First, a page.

by Satyanarayana Dasa
There are popular statements found in smṛtis and nīti sāśtra that women have eight times more kāma than men. For example:
kāmaśca aṣṭā-guṇaḥ smṛtaḥ
(Garuḍa-purāṇa 1.109.33, Hitopadeśa 2.71)
The word kāma in these statements is often thought of as sexual “lust,” giving the impression that śāstra considers women to be eight times more sexually lusty than men.
History and experience, however, seem to show just the opposite: that men have a lot more lust than women. Throughout history, female
The history of polygamy and harems also support the observation that men have more lust. The incidence of sexual crime further supports it. Every day there is news about women being raped by men, but how often do you read that a woman has raped a man?
Marriage also generally confirms the observation that men are sexually lustier than women. It is usually the wife rolling her eyes because she has to comply with the husband’s need (or demand) for sex.
These observations do not tally with the idea that women are eight times more sexually lusty than men. So, either sāśtra is wrong or it has been misunderstood. I suggest the second option.
The word kāma has various meanings besides simple sexual lust. It also indicates desire, an object of desire, affection, love, passion, cupidity, semen, an aphrodisiac, pleasure, amorous sport, the male organ, and a mango tree. It can even refer to Balarāma, Pradyumna, and others. In English also, the word “lust” has various meanings other than sexual appetite. It simply indicates
A far more reasonable meaning to select from the possible meanings of kāma is “strong affection.” In other words, this means that the quality of a woman’s love is eight times more intense than that of a man’s. This is supported by a story told that Bhīṣma told King Yudhiṣṭhira (MBh, Anuśāsana Parva, Ch. 12). Yudhiṣṭhira asked Bhīṣma, “Who gets more pleasure during copulation, the man or the woman?” In reply, Bhīṣma related a story about King Bhaṅgāsvana.
Bhaṅgāsvana was a pious king with no children. He performed the agniṣṭuta yajña to rectify this. A peculiarity of this yajña is that it does not include Indra. Because of this, Indra felt insulted and he planned revenge.
One day, the king went hunting in the forest. Indra made him confused and lost. He wandered alone and became tired, hungry, and thirsty. Soon, he saw a beautiful lake full of clean water. After taking his horse to drink, he himself entered the lake to bathe and drink water. To his utter surprise, when he entered the water, he was transformed into a woman.
As he (now she) looked at herself in the lake’s reflective water, she felt bewildered, ashamed and anxious. Her mind became blank and did not know what to do. “How will I ride the horse as a woman? How can I go back to my kingdom like this, what will my people think? How will I deal with my subjects now? As a king I was valiant and courageous, but the qualities of a woman are much different than those of man. Now I feel very soft and weak.”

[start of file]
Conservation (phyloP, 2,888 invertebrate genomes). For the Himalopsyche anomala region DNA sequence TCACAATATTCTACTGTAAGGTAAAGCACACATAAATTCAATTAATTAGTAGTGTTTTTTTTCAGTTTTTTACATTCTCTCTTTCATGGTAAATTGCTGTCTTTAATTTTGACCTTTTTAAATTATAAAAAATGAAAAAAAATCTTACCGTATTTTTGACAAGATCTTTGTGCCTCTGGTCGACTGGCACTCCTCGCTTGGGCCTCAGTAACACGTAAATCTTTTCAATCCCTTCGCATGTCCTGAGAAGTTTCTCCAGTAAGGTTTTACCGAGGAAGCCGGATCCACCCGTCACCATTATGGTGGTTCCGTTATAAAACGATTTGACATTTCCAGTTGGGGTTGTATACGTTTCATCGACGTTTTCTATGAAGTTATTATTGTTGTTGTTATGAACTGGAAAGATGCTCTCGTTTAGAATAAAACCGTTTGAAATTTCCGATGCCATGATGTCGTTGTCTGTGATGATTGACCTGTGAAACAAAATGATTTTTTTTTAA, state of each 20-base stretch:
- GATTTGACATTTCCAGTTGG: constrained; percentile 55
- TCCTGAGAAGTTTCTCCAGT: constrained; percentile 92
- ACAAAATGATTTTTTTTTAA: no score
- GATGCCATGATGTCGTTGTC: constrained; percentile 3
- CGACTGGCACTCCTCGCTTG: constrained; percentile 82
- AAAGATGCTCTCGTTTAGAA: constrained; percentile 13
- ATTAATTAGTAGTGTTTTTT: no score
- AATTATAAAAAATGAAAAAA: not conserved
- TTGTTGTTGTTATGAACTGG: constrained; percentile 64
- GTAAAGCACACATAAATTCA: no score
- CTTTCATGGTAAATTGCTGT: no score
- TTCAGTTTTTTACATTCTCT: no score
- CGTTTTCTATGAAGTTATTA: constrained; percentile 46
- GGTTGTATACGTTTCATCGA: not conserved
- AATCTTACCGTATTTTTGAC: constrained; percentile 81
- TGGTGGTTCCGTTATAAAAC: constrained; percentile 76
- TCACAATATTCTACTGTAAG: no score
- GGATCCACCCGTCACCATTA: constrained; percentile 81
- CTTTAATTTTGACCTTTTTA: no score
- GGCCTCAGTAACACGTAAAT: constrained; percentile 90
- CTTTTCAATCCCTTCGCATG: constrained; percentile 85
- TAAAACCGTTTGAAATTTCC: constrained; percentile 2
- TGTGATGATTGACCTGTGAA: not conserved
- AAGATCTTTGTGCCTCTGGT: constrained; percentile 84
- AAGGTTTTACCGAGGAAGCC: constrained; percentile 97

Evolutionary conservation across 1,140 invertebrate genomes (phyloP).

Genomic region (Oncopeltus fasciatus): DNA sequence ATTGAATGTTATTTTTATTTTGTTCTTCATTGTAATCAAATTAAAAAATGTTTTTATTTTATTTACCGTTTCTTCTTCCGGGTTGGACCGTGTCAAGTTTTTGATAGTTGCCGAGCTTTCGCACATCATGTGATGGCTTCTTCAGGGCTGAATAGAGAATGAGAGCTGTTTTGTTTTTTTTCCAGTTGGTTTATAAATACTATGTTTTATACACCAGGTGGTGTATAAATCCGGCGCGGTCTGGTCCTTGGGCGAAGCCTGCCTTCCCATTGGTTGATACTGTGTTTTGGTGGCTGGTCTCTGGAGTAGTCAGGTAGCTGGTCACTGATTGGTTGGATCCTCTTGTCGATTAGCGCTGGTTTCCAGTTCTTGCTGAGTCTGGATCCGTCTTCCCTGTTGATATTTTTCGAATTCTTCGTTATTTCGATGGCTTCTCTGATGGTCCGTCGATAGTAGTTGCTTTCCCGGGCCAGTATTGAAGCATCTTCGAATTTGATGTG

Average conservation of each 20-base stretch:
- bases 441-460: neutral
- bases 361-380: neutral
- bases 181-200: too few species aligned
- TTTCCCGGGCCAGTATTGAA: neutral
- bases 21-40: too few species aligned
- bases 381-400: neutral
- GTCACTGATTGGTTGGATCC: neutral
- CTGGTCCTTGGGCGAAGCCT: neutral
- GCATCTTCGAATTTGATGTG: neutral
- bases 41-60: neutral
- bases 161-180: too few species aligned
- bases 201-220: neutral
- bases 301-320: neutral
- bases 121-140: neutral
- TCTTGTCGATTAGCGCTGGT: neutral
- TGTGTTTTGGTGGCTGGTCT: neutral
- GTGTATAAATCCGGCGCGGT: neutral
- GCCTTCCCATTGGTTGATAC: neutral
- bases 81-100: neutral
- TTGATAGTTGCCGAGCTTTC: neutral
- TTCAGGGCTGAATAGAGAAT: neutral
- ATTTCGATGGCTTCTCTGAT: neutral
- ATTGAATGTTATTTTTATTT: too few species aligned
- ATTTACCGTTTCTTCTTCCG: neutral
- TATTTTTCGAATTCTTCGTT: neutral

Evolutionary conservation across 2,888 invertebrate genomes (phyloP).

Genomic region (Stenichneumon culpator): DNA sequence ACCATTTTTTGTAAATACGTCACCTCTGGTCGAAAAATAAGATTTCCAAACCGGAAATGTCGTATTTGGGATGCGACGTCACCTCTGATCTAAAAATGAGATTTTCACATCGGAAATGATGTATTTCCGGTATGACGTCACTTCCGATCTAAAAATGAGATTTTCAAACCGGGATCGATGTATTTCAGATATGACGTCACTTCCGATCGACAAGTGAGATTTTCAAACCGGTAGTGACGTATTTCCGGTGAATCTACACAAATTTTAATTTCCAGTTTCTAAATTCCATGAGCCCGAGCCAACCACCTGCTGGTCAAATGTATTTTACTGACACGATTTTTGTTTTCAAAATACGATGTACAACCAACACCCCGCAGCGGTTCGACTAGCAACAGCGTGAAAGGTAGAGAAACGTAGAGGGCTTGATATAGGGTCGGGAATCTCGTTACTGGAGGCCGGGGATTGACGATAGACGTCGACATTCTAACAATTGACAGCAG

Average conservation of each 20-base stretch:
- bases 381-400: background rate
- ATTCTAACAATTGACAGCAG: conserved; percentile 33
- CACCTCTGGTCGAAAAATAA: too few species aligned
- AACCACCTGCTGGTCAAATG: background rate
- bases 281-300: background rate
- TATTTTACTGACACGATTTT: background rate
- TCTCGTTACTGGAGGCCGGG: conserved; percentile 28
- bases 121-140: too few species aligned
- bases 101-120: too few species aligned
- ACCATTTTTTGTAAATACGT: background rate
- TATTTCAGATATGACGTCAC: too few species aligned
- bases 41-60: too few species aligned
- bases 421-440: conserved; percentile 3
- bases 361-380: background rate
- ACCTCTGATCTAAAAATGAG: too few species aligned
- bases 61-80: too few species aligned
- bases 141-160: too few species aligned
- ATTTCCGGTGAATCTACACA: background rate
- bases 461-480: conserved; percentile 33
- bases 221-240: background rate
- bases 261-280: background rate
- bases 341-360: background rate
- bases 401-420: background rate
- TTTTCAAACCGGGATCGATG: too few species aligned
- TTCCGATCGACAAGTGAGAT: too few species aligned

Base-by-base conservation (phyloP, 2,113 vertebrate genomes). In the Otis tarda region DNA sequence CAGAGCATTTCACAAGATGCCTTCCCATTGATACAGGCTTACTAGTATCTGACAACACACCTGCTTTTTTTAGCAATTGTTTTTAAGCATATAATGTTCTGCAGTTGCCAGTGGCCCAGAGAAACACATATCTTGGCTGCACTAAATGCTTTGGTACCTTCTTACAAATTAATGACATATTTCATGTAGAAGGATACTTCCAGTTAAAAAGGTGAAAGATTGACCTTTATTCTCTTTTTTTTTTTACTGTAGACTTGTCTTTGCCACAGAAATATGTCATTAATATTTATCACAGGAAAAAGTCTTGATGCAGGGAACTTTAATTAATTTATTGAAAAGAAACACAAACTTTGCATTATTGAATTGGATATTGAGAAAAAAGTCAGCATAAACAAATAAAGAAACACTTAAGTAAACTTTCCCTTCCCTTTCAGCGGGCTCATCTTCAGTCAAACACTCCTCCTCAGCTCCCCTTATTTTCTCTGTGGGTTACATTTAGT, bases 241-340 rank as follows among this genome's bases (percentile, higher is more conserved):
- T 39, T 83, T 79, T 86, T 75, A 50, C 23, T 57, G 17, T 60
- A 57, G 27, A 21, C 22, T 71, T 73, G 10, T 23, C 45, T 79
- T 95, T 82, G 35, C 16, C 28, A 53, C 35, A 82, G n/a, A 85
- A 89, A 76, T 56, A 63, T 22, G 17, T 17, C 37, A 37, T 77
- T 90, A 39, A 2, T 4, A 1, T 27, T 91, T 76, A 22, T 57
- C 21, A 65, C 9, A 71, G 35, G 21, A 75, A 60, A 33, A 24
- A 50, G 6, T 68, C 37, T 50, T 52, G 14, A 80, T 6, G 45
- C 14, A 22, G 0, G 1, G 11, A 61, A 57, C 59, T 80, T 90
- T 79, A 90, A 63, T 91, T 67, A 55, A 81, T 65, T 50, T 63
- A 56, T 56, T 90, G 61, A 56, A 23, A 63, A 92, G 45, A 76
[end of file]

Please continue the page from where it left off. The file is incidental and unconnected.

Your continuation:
Eventually, she mustered the courage to ride the horse and returned to the kingdom. When she arrived, everyone was astonished, because they could see that the woman was the king: riding his horse and wearing his clothes. The king’s wives and sons asked what happened, and she explained. Then she asked her sons to look after the kingdom and retired from royal responsibilities to live in the forest in the āśrama of a hermit. After some time she married the hermit and had another 100 sons with him.
Eventually, she returned to the kingdom to reunite with her older 100 sons. She introduced the younger to the older, asked them to cooperate peacefully, and returned alone to the forest āśrama. Her 200 sons lived happily together and cooperated peacefully. This made Indra very unhappy. “I wanted to harm the king,” he thought, “but I seem to have done him a favour.”
Indra decided to create an argument among the brothers. Disguised as a brāhmaṇa, he incited the kṣatriya men to hate the brāhmana men. Thus the 200 sons wound up killing each other down to the last, making Indra happy. Their mother wept bitterly and Indra, still disguised as a brāhmaṇa went to her and asked, “O beautiful lady, why are you wailing so bitterly? You are a renunciate, it is unusual for renunciates to cry.” She explained that she was once a king, who had been transformed into a woman and that she had just lost all of her 200 sons.
Indra relished the sight of her weeping and felt satisfied with his revenge. He revealed himself as Indra and explained that the king had insulted him and he
Indra offered her a boon, “I can revive one set of your sons. Which set would you like me to revive?” The woman replied, “Please revive the sons who were born to me in this female form.”
Surprised, Indra asked, “Why do you have more affection for them?” “A mother’s love,” she explained, “Is stronger than a father’s.” Indra was very pleased. He revived all 200 sons and offered one more boon, “I also give you the option to regain your male form or you can continue as you are. Which form do you choose?” “I prefer to remain as I am,” she said. “I do not want to become
This story shows two appropriate implications of the word kāma in the statements saying that “woman’s kāma is eight times superior.” It shows that women love with greater intensity of affection and attachment. It also shows that women have
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